Almost any survey project, from topo mapping to construction site overview surveys, will benefit from this payload.
A high-resolution RGB payload option (see VTOL point one) will offer not only a much higher accuracy potential, but also a much speedier capture rate if you need to switch a bit of accuracy out for speed and coverage.
Some companies have even optimized their high-accuracy RGB solution for reduced data load for faster post processing.
So project time is reduced by faster flight times and data capture, as well as reduced data processing time. This is an essential payload for solar farm mapping, cadastral projects and anything requiring ultra-high accuracy.
A dedicated oblique payload configuration to capture 3D assets will simplify any project where vertical views and 3D modeling are important.
With normal RGB payloads, you’ll need to fly the same area twice, in a cross-hatch pattern, to get the rich data that one flight with an oblique payload can.
So this kind of payload helps cut down field time when drone 3D mapping, via a single-line flight plan, because it captures at an angle to optimize vertical accuracy and 3D detail. Such a payload is optimal for cases like urban planning and road construction.
A dedicated oblique payload configuration means exactly what you might think: the payload is tilted. This enables better vertical data capture along with the horizontal and helps abide by regulations in cases of road mapping—you can map parallel instead of directly over populated roads.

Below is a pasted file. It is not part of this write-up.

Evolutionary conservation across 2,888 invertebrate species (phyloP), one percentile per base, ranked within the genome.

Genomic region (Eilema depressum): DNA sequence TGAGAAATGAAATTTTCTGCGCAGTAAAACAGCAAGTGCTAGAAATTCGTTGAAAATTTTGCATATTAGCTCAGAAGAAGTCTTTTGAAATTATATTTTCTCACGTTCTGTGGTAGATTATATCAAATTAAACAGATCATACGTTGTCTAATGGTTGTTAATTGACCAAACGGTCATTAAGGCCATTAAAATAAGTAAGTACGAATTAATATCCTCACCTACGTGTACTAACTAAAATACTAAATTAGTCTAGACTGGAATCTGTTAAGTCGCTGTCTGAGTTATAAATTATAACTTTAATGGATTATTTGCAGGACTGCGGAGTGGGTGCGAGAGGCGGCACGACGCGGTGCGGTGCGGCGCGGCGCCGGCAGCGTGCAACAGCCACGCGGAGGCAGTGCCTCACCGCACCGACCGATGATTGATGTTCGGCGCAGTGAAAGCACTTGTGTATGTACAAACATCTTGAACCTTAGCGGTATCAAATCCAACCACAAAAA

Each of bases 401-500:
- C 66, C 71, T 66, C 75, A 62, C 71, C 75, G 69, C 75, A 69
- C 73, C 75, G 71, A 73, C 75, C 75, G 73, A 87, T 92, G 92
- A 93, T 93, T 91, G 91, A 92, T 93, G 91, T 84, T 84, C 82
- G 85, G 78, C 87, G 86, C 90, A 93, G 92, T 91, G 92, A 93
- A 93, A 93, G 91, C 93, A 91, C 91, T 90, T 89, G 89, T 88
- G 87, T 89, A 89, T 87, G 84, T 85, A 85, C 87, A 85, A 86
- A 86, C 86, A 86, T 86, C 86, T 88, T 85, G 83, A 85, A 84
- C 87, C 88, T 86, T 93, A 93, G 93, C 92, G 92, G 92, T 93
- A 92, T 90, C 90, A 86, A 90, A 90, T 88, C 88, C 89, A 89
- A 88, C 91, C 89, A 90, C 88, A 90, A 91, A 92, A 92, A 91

High-accuracy multispectral with RGB payload demand is on the rise, as agriculture, forestry and environmental applications are impacted by mapping drone technology. Professionals in these fields see that this data gives them the foresight and precision to track and manage resources like never before.
A good multispectral payload offers the highest possible accuracy, all five spectral bands and a panchromatic option to extract RGB information at the same time. This cuts the number of flights in half while bringing the analysis to a life-like level.
Environmental research and coastline monitoring, as well as all large-scale agricultural, among other, applications stand to benefit from multispectral data.